A translocation involves moving individuals from a part of their range where the species occurs abundantly to restart a population in a part of their historic range that’s now unoccupied. How many individual squirrels does it take? “24,” says Keller, “this species does well with translocations. Eleven out of the 16 were successful, which is a great rate.”


Fun fact: “Delmarva” is a portmanteau of the states that make up the peninsula — Delaware, Maryland, and Virginia (abbreviated as VA).

Translocations wouldn’t work if the newly reoccupied areas couldn’t provide decent habitat. Associate professor at California University of Pennsylvania and researcher on the recovery team, Carol Bocetti, Ph. D., began investigating the timber industry’s effect on Delmarva Peninsula in 1998, researching whether alterative practices — such as leaving islands of forest behind after a clear-cut harvest — could benefit the fox squirrel.

“There had been some work done by a masters student that shows, intuitively, that when you remove the forest, the squirrels go away,” Carol says. A study was conducted for several years on the timber industry’s effect on the habitat, but Carol had concerns that it wasn’t a long enough time to properly survey the fox squirrel’s habitat. Her research showed that a decade after the harvest, the growth of a dense understory heavily favors the common gray squirrel.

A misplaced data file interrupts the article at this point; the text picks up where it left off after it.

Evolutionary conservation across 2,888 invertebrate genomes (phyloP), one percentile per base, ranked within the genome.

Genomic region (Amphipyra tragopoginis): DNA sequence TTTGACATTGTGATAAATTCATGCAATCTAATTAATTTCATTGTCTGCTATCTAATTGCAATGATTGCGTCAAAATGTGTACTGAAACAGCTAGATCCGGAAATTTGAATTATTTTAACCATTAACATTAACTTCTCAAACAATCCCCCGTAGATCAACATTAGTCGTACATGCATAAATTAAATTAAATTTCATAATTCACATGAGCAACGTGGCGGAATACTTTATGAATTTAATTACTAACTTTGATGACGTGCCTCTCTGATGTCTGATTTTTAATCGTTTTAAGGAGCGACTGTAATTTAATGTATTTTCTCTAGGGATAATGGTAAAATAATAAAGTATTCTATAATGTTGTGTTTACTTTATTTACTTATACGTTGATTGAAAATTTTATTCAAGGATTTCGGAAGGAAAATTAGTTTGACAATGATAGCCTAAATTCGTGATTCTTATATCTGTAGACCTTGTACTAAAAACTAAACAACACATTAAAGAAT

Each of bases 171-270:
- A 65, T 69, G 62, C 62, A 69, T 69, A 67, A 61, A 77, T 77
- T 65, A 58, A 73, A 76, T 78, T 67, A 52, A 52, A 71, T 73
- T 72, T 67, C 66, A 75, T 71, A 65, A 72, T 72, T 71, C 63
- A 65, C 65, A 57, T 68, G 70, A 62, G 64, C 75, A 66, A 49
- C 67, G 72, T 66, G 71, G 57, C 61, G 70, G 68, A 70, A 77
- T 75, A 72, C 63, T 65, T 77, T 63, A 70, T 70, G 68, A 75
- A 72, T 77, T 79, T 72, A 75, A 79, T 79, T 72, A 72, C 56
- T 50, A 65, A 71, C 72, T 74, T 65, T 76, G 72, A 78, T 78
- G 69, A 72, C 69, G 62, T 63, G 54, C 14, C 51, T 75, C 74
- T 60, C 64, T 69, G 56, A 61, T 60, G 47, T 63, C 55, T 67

And that’s exactly what happened. “About ten years post-harvest, the Delmarva fox squirrel’s population dropped precipitously,” says Carol.

Carol put her students to work, assisting her in collecting data and telemetry in following up after the study — much of which was used later by the recovery team.

“[The recovery effort] continues to be a collaboration — probably one reason I am so excited to win the award is because it’s for a group that’s been committed to the recovery and sustainability of the species for so many years,” says Carol. “There’s a tremendous fulfillment on being a part of that effort. It’s not only the science, but the people that kept me coming back.”

In 2012, a review led by Cherry found that the species is now sufficiently abundant and able to withstand future threats – aka, it no longer faces extinction and is ready to be removed from the endangered species list. Looking forward, the team is supporting the Service to develop a proposal to remove the species from the list, and is also working with the agency on a post-delisting monitoring plan.